Tuesday 17 March 2009

Laughter must always beat slaughter

Today marks the annual high point of the Guinness marketing campaign, and the 18th birthday of my first Border terrier. Though celebrations of the latter will be somewhat muted, given that he is currently sitting on my study armchair inside a small urn from the pet crematorium.

He has been there for 18 months now, which is sad, though it has to be said that he is only marginally less mobile than he was during his last decade of life. Visitors concerned for my sanity gently advise me that I should scatter him in his favourite place. But then I point out that that was my sitting room sofa, which does not take us much further forward.

I had pledged to drag that ancient settee into the garden and cremate him on it when the time came, like a Viking leader set adrift on his blazing longboat. But I could not summon the energy: the story of my life.

Ironically, last week I received a rave review from a graphologist who had been paid good money by a client to analyse my handwriting, and who bizarrely concluded that I have “enough drive to fuel ten men”. Apparently I am impatient (tick), ruthless (really?), a first class improviser (you could have fooled me) and have the unusual ability in a male to multi-task. I cannot decide which is odder: the extent to which you can fool some people by making your writing slope to the right and putting big loops below the line, or the fact that she missed the monumental laziness which has prevented me from fulfilling my alleged potential up to now.

But there may yet be hope, now that I have become such a striking advertisement for the ability of even the oldest dog to learn new tricks. Everyone tells me how much more relaxed and understanding I have become of late. I could even see it myself as I cheerfully traipsed around London with my wife and in-laws on Sunday, dragging a collection of suitcases and parcels worthy of a family of refugees. It came to this because the club where I had planned to leave our luggage was rendered inaccessible by the capital’s St Patrick’s Day parade. Once this would have led to a columnar rant about pandering to minorities and the disgraceful neglect of St George’s Day. Not any more.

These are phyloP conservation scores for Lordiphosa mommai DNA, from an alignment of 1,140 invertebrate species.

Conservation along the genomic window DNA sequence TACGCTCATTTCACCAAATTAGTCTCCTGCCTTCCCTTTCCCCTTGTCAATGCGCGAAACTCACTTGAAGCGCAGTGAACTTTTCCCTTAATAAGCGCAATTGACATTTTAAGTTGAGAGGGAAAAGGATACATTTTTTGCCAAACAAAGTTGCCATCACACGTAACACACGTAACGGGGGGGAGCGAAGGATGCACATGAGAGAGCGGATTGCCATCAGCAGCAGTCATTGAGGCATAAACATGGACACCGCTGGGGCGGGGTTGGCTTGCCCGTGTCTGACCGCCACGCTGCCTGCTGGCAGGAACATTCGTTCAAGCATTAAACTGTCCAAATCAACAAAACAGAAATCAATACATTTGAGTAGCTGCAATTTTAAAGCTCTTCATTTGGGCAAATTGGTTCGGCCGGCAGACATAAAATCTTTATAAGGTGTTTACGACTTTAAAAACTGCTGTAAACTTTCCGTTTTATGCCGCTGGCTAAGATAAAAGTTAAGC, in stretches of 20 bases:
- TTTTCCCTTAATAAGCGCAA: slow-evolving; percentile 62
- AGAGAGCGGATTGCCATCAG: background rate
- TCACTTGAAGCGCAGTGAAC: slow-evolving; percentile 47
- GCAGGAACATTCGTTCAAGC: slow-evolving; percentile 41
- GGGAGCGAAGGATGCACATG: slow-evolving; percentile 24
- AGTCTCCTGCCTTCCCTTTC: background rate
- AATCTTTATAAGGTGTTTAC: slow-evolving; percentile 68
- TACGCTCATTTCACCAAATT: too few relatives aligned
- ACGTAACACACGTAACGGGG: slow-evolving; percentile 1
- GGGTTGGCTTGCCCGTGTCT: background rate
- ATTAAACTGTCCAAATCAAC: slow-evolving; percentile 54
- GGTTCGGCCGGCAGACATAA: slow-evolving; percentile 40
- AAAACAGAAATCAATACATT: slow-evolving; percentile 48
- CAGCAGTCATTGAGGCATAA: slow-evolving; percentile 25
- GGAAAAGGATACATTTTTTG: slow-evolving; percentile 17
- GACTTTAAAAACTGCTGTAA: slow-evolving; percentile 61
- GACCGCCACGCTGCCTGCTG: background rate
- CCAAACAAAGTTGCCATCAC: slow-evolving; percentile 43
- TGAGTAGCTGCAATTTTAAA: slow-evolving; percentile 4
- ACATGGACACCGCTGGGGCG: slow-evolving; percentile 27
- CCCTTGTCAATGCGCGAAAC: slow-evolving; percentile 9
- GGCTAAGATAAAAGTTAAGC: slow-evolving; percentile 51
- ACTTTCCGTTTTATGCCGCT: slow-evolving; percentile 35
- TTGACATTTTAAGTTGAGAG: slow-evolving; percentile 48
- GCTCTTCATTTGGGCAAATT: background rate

We eventually regrouped in a Persian restaurant, where we devoted much time to my favourite activity: laughing. Now that we are safely married it was deemed safe to introduce me to some of my wife’s childhood foibles, including her repeated attempts at arson and the fact that no babysitter would ever agree to look after her a second time. I must remember never, under any circumstances, to let her anywhere near a chemistry set. Fingers crossed that hers are not dominant genes, then.

If anyone had told me a year ago that I was destined to marry someone of Iranian descent I would have snorted in total disbelief. It may help that “we are not very serious Muslims”, as my now father-in-law cheerily put it to the vicar while tucking into my packet of pork scratchings in the pub after our wedding rehearsal. But what chiefly binds us together is an ability to laugh at life. While what separates the fruitcakes demonstrating against returning troops in Luton, or resuming the old campaign of murder in Northern Ireland, is surely their lack of any sense: of proportion, of their own absurdity, or just full stop.

Laughter must always beat slaughter and killjoys should always be defied, whether they are acting in the name of public health or religion. So let much stout be drunk this St Patrick’s Day and may it be happy and, above all, peaceful to all for whom it matters.

Originally published in The Journal, Newcastle upon Tyne.

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